One week ago today I stepped into a dusty place, a heady atmosphere and oh so vulnerable. As I drove from the airport that was swelling with faces as we arrived, I had so many questions in my heart about suffering.
Fresh from a season where I had seen grief first hand, I wasn’t sure whether my heart could possibly be broken again.
Can a heart that is already in pieces possibly break anymore?
My mind was replaying the recent loss of friends so close and I was unsure whether my weary heart could be revived again.
With dust filling our lungs, still falling as an after effect of the earthquakes, with a people who are so kind, (yet asking similar questions as my own) together we walked a little tentatively as we said Namaste, with heads bowed.
When you look in someone’s eyes, no matter the make up, the clothes they wear, the windows of our souls are exposed and together we exchanged questions without words.
Yesterday we drove for hours around rocky cliff faces, bumping and screaming as we saw the mountains demanded attention in the distance. I watched young children scamper up the dusty roads, dressed carefully in their school uniforms, hair plaited with refined perfection.
I breathed in
I felt deeply afraid
My fear was palpable and more than being afraid for my own life, I was afraid that I would come here and return home without any answers.
“No intellectual answer will solve suffering. Perhaps this is why God sent his own Son as one response to human pain, to experience it and absorb it into himself. The Incarnation did not ‘solve’ human suffering, but at least it was an active and personal response.” Philip Yancey
As we stepped out of our four wheel drive and walked up the muddy hill, an endless sea of little blue shadowed faces, showered us with bright pink flowers and welcomed us to their school.
We sat on their carpet, that had been sewn together over and over from little feet that tripped over its pile.
Stories of kids club meetings where they petitioned for climate change, they together went into villages and educated their elders about child brides, over and over they surprised me with their tenacity.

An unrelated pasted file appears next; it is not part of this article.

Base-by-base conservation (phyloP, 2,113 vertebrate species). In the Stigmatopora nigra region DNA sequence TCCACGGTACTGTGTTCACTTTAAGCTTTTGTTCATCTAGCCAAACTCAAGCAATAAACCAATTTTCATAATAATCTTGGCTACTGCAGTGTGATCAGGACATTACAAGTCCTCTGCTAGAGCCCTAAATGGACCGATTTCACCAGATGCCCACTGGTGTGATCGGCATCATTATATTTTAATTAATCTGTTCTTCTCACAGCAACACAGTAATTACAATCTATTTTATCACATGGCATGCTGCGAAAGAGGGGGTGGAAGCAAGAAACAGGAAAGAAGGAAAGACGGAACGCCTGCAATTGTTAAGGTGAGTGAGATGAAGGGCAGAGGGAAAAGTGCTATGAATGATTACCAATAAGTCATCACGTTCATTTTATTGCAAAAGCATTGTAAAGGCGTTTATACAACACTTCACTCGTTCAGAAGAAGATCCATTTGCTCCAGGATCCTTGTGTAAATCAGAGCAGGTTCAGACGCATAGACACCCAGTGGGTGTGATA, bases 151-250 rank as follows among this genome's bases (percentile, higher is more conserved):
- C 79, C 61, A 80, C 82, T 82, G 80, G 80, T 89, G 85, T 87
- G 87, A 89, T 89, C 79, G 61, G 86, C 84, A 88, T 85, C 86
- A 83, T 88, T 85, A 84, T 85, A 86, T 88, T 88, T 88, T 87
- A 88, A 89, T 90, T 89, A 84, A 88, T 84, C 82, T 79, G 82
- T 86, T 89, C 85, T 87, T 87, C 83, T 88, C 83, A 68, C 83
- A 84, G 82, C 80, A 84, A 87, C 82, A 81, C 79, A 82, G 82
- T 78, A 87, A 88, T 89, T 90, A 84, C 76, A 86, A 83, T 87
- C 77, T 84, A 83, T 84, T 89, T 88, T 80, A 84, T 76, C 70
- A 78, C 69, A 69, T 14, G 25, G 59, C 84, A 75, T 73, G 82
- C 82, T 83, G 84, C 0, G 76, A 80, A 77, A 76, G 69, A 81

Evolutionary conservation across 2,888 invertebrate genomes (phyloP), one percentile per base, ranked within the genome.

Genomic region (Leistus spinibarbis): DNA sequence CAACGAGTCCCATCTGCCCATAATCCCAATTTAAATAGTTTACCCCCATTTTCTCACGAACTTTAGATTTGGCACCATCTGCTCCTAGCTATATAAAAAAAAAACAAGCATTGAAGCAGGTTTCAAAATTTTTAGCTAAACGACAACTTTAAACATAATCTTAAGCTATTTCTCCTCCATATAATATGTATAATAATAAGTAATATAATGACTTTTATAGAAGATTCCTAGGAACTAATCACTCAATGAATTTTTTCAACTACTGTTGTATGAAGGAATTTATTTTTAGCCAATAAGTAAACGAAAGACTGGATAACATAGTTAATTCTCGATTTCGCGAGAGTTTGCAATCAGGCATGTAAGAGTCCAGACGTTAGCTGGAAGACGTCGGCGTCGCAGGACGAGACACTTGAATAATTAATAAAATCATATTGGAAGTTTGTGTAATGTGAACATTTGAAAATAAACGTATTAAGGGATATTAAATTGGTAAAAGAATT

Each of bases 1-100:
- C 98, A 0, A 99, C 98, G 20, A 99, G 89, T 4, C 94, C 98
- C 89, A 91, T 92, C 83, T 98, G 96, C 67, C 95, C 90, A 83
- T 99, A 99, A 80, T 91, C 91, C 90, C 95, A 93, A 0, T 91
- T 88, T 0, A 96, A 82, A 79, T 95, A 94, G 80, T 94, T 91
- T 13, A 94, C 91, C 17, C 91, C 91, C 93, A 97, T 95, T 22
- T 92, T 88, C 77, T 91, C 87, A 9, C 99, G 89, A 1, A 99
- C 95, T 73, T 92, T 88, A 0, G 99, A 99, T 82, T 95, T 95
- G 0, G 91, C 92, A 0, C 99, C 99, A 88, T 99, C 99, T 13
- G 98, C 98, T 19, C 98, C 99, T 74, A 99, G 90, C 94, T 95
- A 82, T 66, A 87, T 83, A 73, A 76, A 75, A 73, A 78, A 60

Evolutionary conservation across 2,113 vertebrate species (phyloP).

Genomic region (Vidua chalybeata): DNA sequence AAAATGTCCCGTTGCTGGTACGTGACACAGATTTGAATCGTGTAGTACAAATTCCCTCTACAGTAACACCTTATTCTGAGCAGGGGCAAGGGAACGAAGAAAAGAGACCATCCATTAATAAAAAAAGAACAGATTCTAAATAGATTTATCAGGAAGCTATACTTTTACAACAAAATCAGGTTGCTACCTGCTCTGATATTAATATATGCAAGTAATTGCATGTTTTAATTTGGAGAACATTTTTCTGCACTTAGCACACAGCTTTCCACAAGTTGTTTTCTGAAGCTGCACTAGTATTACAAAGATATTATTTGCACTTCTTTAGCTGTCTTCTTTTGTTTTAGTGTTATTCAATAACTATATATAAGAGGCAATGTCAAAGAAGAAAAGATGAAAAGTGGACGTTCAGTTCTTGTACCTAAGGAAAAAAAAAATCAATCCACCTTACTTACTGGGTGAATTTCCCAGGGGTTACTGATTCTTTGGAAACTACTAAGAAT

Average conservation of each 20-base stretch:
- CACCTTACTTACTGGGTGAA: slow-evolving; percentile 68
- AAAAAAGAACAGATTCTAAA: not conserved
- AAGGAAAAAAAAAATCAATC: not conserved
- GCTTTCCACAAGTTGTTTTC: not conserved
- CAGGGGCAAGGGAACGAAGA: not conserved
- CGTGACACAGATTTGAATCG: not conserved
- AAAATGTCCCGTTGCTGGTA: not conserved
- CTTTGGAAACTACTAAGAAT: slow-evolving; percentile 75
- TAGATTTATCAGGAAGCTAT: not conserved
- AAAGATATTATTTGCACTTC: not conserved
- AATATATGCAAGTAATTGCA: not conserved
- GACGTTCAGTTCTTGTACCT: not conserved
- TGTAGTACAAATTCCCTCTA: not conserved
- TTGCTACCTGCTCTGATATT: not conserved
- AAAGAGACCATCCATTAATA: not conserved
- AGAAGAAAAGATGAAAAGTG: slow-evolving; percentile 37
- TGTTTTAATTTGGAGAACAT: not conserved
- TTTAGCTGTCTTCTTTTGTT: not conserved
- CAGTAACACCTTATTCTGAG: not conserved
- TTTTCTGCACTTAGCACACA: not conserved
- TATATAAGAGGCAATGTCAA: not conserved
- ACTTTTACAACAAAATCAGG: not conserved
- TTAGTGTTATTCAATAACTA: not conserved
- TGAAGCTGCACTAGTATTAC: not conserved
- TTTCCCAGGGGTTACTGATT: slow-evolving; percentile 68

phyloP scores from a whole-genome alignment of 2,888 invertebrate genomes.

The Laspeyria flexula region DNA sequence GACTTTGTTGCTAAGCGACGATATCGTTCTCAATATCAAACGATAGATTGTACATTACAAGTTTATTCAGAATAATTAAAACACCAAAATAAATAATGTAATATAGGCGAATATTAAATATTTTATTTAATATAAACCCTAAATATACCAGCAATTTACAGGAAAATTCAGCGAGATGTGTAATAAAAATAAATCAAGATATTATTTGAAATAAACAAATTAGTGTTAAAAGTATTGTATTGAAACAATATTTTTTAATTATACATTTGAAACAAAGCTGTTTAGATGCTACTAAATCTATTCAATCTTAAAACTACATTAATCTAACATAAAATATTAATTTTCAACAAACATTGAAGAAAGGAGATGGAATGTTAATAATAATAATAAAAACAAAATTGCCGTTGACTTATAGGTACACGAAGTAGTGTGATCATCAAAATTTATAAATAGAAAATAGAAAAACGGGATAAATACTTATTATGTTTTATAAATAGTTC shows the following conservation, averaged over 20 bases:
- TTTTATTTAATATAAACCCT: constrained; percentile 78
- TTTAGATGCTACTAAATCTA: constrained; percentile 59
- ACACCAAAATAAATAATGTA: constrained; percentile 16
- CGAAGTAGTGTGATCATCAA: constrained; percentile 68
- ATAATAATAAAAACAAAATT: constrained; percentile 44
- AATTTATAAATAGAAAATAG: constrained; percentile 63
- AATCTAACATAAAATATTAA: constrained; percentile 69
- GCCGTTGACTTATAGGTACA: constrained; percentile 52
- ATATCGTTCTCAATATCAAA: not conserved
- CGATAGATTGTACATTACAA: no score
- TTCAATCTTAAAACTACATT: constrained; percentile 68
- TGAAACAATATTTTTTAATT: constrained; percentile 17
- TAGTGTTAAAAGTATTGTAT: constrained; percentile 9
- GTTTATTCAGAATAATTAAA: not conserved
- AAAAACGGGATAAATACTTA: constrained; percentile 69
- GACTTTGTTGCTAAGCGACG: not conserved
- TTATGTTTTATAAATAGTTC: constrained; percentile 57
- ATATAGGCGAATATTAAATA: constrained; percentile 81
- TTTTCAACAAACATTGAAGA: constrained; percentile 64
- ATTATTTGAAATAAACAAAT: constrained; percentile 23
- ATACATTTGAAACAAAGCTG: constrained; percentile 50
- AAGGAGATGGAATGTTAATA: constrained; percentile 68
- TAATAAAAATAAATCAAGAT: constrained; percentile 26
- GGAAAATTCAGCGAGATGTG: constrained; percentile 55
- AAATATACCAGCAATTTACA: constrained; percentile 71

As I sat on the floor, my leg was aching and my heart was tiring and leaning back I saw a little sign on their wall and I got my answer.
You see every time we venture into unknown places, meeting people who place us on pedastools that are not warranted, we feel like we are the heroes.
There is something about our upbringing, our culture, our pride that gives us this unspoken status that we are the knights in shining mission armour.
As I sat there uncomfortable and dirty, I knew so deeply that these little warriors in front of me, the future doctors, the teachers, the presidents, as they walk up mountains for hours, with dust filling their lungs; they are the heroes.
So every time we reframe ourselves and our works to help another, I want to be reminded of that little classroom, full of personality and life, on the top of a mountain in Nepal.
I want to remember the mothers who are desperately trying to learn to read and write so they can keep up with their children.
I want to feel the discomfort when I listened to a mother tell me it takes her two hours to walk to get water for her household.
I want to help people know who are actually the heroes in our world.
They are not the movie stars, the presidents, the kings, the wellness warriors and social media gurus. The heroes of the world are those who get up again after being knocked down, the children who keep hoping after they have lost their parents, the mothers who sit in self help groups saving one dollar a month to change their families future, those who go for days without food, those who save strangers in the midst of disasters even when their own family is at risk.
Reframing who I look up to, who is my hero and I hope to remember that it will be the least of these.